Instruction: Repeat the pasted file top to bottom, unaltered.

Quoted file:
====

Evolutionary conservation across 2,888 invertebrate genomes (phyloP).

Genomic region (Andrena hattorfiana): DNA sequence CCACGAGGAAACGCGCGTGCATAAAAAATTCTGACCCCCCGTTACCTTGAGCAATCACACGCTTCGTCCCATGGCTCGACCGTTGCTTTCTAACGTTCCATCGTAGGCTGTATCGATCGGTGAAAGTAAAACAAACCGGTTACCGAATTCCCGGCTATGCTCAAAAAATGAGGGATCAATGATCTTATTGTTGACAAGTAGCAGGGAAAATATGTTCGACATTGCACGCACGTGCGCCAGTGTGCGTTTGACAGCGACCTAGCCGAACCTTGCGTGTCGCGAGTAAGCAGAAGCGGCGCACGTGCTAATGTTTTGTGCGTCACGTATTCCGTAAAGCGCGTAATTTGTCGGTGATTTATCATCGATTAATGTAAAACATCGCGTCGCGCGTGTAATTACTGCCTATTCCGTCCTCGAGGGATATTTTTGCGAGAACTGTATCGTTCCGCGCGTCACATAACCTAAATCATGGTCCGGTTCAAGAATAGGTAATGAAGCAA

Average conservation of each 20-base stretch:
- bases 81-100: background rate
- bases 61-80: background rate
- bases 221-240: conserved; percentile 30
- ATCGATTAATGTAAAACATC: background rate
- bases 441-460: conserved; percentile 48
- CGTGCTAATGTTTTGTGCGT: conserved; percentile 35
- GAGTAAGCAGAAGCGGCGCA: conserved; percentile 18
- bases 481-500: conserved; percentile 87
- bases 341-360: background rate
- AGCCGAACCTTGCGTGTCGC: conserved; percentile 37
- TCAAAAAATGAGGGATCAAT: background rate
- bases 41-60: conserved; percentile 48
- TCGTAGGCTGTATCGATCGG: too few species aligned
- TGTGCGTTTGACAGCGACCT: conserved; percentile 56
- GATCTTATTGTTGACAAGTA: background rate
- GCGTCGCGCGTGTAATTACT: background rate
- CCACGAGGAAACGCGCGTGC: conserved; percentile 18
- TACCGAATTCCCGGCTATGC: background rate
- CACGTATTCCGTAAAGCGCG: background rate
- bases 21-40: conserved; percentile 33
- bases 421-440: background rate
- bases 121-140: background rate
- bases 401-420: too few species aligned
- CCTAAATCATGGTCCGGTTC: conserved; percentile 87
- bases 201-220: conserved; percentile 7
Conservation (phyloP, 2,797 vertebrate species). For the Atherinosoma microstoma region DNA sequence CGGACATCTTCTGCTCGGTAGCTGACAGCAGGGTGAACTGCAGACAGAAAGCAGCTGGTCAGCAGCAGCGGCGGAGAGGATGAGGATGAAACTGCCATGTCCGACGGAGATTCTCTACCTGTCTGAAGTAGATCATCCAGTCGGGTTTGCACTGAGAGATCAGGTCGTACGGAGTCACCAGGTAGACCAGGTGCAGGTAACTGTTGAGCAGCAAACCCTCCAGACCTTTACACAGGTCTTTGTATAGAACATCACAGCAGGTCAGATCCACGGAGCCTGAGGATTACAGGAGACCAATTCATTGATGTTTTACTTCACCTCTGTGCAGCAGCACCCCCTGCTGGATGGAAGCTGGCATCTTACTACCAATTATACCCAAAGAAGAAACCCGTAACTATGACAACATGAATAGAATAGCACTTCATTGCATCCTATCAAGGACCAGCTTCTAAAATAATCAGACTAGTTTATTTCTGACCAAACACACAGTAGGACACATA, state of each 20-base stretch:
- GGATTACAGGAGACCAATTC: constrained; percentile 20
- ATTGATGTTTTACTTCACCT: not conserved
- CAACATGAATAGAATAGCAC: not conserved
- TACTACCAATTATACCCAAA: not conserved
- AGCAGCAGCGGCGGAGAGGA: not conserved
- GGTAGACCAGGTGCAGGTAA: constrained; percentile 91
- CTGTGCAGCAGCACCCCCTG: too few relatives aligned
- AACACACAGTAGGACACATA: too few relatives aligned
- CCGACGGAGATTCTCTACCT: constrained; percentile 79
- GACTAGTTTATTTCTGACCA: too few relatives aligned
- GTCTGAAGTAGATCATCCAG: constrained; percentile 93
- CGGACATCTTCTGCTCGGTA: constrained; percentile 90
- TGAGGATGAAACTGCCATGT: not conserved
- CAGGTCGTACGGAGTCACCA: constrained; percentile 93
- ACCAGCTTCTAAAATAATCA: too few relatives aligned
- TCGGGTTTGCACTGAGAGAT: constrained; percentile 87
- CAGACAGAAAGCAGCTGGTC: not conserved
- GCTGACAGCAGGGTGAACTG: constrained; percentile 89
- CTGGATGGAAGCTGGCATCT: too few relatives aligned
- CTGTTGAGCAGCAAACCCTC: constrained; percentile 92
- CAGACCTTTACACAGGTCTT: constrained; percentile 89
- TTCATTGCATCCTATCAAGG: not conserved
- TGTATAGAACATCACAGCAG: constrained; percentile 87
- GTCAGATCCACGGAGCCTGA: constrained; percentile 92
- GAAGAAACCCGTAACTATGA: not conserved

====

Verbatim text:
Evolutionary conservation across 2,888 invertebrate genomes (phyloP).

Genomic region (Andrena hattorfiana): DNA sequence CCACGAGGAAACGCGCGTGCATAAAAAATTCTGACCCCCCGTTACCTTGAGCAATCACACGCTTCGTCCCATGGCTCGACCGTTGCTTTCTAACGTTCCATCGTAGGCTGTATCGATCGGTGAAAGTAAAACAAACCGGTTACCGAATTCCCGGCTATGCTCAAAAAATGAGGGATCAATGATCTTATTGTTGACAAGTAGCAGGGAAAATATGTTCGACATTGCACGCACGTGCGCCAGTGTGCGTTTGACAGCGACCTAGCCGAACCTTGCGTGTCGCGAGTAAGCAGAAGCGGCGCACGTGCTAATGTTTTGTGCGTCACGTATTCCGTAAAGCGCGTAATTTGTCGGTGATTTATCATCGATTAATGTAAAACATCGCGTCGCGCGTGTAATTACTGCCTATTCCGTCCTCGAGGGATATTTTTGCGAGAACTGTATCGTTCCGCGCGTCACATAACCTAAATCATGGTCCGGTTCAAGAATAGGTAATGAAGCAA

Average conservation of each 20-base stretch:
- bases 81-100: background rate
- bases 61-80: background rate
- bases 221-240: conserved; percentile 30
- ATCGATTAATGTAAAACATC: background rate
- bases 441-460: conserved; percentile 48
- CGTGCTAATGTTTTGTGCGT: conserved; percentile 35
- GAGTAAGCAGAAGCGGCGCA: conserved; percentile 18
- bases 481-500: conserved; percentile 87
- bases 341-360: background rate
- AGCCGAACCTTGCGTGTCGC: conserved; percentile 37
- TCAAAAAATGAGGGATCAAT: background rate
- bases 41-60: conserved; percentile 48
- TCGTAGGCTGTATCGATCGG: too few species aligned
- TGTGCGTTTGACAGCGACCT: conserved; percentile 56
- GATCTTATTGTTGACAAGTA: background rate
- GCGTCGCGCGTGTAATTACT: background rate
- CCACGAGGAAACGCGCGTGC: conserved; percentile 18
- TACCGAATTCCCGGCTATGC: background rate
- CACGTATTCCGTAAAGCGCG: background rate
- bases 21-40: conserved; percentile 33
- bases 421-440: background rate
- bases 121-140: background rate
- bases 401-420: too few species aligned
- CCTAAATCATGGTCCGGTTC: conserved; percentile 87
- bases 201-220: conserved; percentile 7
Conservation (phyloP, 2,797 vertebrate species). For the Atherinosoma microstoma region DNA sequence CGGACATCTTCTGCTCGGTAGCTGACAGCAGGGTGAACTGCAGACAGAAAGCAGCTGGTCAGCAGCAGCGGCGGAGAGGATGAGGATGAAACTGCCATGTCCGACGGAGATTCTCTACCTGTCTGAAGTAGATCATCCAGTCGGGTTTGCACTGAGAGATCAGGTCGTACGGAGTCACCAGGTAGACCAGGTGCAGGTAACTGTTGAGCAGCAAACCCTCCAGACCTTTACACAGGTCTTTGTATAGAACATCACAGCAGGTCAGATCCACGGAGCCTGAGGATTACAGGAGACCAATTCATTGATGTTTTACTTCACCTCTGTGCAGCAGCACCCCCTGCTGGATGGAAGCTGGCATCTTACTACCAATTATACCCAAAGAAGAAACCCGTAACTATGACAACATGAATAGAATAGCACTTCATTGCATCCTATCAAGGACCAGCTTCTAAAATAATCAGACTAGTTTATTTCTGACCAAACACACAGTAGGACACATA, state of each 20-base stretch:
- GGATTACAGGAGACCAATTC: constrained; percentile 20
- ATTGATGTTTTACTTCACCT: not conserved
- CAACATGAATAGAATAGCAC: not conserved
- TACTACCAATTATACCCAAA: not conserved
- AGCAGCAGCGGCGGAGAGGA: not conserved
- GGTAGACCAGGTGCAGGTAA: constrained; percentile 91
- CTGTGCAGCAGCACCCCCTG: too few relatives aligned
- AACACACAGTAGGACACATA: too few relatives aligned
- CCGACGGAGATTCTCTACCT: constrained; percentile 79
- GACTAGTTTATTTCTGACCA: too few relatives aligned
- GTCTGAAGTAGATCATCCAG: constrained; percentile 93
- CGGACATCTTCTGCTCGGTA: constrained; percentile 90
- TGAGGATGAAACTGCCATGT: not conserved
- CAGGTCGTACGGAGTCACCA: constrained; percentile 93
- ACCAGCTTCTAAAATAATCA: too few relatives aligned
- TCGGGTTTGCACTGAGAGAT: constrained; percentile 87
- CAGACAGAAAGCAGCTGGTC: not conserved
- GCTGACAGCAGGGTGAACTG: constrained; percentile 89
- CTGGATGGAAGCTGGCATCT: too few relatives aligned
- CTGTTGAGCAGCAAACCCTC: constrained; percentile 92
- CAGACCTTTACACAGGTCTT: constrained; percentile 89
- TTCATTGCATCCTATCAAGG: not conserved
- TGTATAGAACATCACAGCAG: constrained; percentile 87
- GTCAGATCCACGGAGCCTGA: constrained; percentile 92
- GAAGAAACCCGTAACTATGA: not conserved